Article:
Breakfast Is Not The Most Important Meal After All

Mar 28, 2016 05:14 AM EDT | By Mark Jason Alcala

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Report On Improving Britain's Health Released
LONDON - FEBRUARY 25: A typical English breakfast of bacon, eggs, sausages and chips sits ready to be eaten at a greasy spoon cafe February 25, 2004 in London. Britain's Treasury adviser Derek Wanless' report on improving the nation's health, 'Securing Good Health for the Whole Population', is expected to focus on the British population's poor diet, lack of exercise, and alcohol abuse
(Photo : Photo by Scott Barbour/Getty Images)

A lot of people and even health experts believe that breakfast is the most important meal of the day. The logic behind this widely held belief is that eating the morning meal boosts the body's metabolism which could help one lose or maintain the proper weight. In addition, eating breakfast is thought to reduce the risk of certain diseases like diabetes and heart disease according to a LiveScience article.

However, a leading nutrition and metabolism expert say that there is basically no evidence to support those supposed health benefits of breakfast.

Speaking to New Scientist, Dr. James Betts said: "The problem is that these benefits, although logical sounding, are largely assumptions based on observational studies and had never actually been tested." Dr. Betts is a University of Bath Senior Lecturer in Nutrition and Metabolism according to a YahooNews article.

He added that he was surprised that when he started looking for evidence on these supposed health benefits associated with eating breakfast, he found none.

Dr. Betts also commented on the common practice of doctors who, upon learning that their overweight patients skip breakfast, would almost always recommend eating the morning meal daily for its supposed weight management benefit. He said that as doctors, they should not give health advice without evidence but this is exactly what they are doing when recommending breakfast to their already overweight patients.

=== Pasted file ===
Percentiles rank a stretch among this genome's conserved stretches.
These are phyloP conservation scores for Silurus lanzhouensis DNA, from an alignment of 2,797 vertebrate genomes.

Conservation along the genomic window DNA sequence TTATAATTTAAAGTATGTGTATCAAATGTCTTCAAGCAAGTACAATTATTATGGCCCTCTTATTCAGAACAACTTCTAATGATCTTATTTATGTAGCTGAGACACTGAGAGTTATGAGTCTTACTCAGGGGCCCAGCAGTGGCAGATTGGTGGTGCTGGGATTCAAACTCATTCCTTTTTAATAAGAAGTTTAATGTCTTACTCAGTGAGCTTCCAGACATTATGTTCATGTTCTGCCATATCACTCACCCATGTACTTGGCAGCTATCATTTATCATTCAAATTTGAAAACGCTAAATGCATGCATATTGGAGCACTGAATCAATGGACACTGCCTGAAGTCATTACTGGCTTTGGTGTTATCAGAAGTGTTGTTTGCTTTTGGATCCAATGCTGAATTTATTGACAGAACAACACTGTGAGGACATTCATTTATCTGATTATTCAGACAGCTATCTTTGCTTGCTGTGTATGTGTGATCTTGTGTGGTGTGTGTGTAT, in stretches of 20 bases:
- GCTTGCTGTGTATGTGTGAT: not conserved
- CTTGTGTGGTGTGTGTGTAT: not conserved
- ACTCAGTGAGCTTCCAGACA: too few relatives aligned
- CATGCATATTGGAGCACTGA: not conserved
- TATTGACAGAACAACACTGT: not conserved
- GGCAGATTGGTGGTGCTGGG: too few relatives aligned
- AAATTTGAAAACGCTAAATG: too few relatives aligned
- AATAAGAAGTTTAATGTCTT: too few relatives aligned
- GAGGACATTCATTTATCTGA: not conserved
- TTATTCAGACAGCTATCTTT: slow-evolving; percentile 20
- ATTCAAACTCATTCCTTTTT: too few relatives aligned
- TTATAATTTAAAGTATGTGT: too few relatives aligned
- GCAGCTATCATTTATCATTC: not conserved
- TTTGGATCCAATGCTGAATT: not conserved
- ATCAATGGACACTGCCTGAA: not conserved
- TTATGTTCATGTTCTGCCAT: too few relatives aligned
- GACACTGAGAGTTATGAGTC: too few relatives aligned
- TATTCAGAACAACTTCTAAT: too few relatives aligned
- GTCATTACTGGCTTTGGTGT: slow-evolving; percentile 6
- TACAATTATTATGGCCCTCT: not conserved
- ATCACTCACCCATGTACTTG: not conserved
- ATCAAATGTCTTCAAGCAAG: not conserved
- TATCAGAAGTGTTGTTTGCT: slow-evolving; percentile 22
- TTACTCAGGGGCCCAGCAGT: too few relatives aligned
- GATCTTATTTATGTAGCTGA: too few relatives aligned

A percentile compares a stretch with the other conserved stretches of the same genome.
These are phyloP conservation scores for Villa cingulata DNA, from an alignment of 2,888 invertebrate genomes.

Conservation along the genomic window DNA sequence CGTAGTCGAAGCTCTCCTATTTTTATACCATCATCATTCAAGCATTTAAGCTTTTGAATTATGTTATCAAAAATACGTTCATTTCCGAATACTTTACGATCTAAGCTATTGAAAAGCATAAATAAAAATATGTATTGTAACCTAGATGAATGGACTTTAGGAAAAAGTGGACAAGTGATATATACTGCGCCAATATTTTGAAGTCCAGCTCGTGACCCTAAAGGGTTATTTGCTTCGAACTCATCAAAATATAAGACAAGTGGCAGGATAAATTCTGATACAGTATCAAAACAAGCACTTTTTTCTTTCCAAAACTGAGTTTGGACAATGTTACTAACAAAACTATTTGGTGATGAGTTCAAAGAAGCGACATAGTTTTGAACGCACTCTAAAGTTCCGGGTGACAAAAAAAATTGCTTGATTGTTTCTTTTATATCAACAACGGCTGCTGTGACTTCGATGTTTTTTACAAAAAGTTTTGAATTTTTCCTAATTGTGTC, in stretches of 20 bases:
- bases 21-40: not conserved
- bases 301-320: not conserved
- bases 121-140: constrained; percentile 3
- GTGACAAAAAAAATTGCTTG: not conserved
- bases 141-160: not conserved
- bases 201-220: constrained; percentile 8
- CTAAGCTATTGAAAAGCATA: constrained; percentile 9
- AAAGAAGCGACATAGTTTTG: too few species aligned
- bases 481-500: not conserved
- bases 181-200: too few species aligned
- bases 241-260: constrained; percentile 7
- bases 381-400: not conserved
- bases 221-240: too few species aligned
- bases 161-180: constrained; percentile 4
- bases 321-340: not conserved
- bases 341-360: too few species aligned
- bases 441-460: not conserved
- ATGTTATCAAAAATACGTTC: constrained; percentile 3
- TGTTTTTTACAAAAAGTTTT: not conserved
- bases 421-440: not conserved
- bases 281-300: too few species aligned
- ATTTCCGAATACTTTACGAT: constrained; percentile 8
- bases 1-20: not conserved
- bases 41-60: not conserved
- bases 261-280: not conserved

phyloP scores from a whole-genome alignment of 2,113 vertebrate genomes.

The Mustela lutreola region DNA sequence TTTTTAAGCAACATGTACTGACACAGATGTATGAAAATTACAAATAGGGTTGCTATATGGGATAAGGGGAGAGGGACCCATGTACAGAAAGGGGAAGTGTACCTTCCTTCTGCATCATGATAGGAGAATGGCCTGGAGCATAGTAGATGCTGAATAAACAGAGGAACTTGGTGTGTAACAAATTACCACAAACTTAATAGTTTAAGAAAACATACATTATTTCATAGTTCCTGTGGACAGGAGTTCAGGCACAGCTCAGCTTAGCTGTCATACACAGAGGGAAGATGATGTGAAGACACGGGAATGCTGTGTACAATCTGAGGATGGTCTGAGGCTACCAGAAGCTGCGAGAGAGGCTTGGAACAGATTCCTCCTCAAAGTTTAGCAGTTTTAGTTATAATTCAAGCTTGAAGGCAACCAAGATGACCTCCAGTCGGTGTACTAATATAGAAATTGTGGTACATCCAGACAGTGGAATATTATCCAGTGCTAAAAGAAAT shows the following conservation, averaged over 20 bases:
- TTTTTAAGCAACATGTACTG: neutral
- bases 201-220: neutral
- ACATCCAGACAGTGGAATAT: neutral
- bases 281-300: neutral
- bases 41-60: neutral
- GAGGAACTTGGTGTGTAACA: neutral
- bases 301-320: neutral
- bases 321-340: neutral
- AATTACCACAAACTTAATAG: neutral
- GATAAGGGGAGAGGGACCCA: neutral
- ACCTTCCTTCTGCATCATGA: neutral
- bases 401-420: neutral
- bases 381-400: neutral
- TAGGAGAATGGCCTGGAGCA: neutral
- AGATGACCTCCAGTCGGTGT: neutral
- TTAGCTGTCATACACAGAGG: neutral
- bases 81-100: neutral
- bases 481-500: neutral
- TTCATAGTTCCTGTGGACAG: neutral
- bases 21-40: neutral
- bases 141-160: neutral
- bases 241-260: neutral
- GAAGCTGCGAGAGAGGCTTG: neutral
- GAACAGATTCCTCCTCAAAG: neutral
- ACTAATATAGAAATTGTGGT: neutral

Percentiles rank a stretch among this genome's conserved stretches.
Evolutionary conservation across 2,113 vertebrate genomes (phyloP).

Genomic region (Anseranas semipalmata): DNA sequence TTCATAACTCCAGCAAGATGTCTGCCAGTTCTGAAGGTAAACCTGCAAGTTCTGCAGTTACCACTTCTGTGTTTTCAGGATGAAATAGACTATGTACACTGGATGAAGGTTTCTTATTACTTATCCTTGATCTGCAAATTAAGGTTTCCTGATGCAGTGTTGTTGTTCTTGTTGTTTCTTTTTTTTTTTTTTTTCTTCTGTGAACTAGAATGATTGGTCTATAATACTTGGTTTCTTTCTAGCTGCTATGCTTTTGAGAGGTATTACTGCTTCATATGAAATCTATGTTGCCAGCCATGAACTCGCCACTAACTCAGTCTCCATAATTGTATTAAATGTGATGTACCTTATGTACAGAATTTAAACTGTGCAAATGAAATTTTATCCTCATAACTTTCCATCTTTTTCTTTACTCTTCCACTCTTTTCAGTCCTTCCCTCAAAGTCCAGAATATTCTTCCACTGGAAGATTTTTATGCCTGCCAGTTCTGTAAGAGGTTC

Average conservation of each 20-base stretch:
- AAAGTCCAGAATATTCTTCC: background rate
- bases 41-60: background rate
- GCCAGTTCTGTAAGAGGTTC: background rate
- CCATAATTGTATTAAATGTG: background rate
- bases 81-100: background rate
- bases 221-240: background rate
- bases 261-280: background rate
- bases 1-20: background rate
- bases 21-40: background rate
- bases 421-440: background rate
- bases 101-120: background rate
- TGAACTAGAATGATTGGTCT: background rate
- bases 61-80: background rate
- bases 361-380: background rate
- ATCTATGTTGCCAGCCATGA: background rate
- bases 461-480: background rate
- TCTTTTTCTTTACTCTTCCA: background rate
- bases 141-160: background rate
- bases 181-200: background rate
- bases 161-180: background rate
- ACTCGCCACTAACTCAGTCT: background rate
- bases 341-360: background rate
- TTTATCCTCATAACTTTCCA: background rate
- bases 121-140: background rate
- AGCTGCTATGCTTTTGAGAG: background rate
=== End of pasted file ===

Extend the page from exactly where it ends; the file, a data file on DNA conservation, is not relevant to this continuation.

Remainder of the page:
According to the Yahoo News article, Dr. Betts decided to test if breakfast did offer health benefits as commonly believed. In the experiment, one group drank only water until lunch while another group started the day with a 700 calorie or more breakfast. These are his findings:

1.       Breakfast skippers generally ate bigger lunches, but not enough to catch up with the 700 calorie head start of the breakfast eaters. This means that by lunchtime, breakfast eaters are way ahead in terms of calories consumed than skippers.

2.       The study also found that skipping breakfast did not affect weight gain or fat levels.

3.       While breakfast eaters did manage to burn off the extra calories, it was done though some light exercise.

So why did previous literature point out the supposed health benefits of eating breakfast? It could just be a case of misinterpretation of those long-term studies that were often cited to back the breakfast benefits claim. According to a Huffington Post article by Alma Almendrala, the studies only managed to establish a correlational relationship but failed to actually demonstrate if skipping or eating breakfast actually caused the diseases or health benefits.

Dr. Betts did clarify that there is no correct answer to whether one needs to eat breakfast or not. It is a highly personal matter and depends on what a person's activities for the day are.

In an email to Huffington Post, Betts gave the example that if an athlete were to run a marathon on that day, he should probably eat breakfast whether he is hungry upon waking up in the morning or not. On the other hand, an overweight person who has nothing much to do that day might be better off not eating breakfast, especially if he is not hungry.

And that was probably his way of saying that it is still okay to eat breakfast if one prefers, but one shouldn't call it the most important meal of the day anymore.

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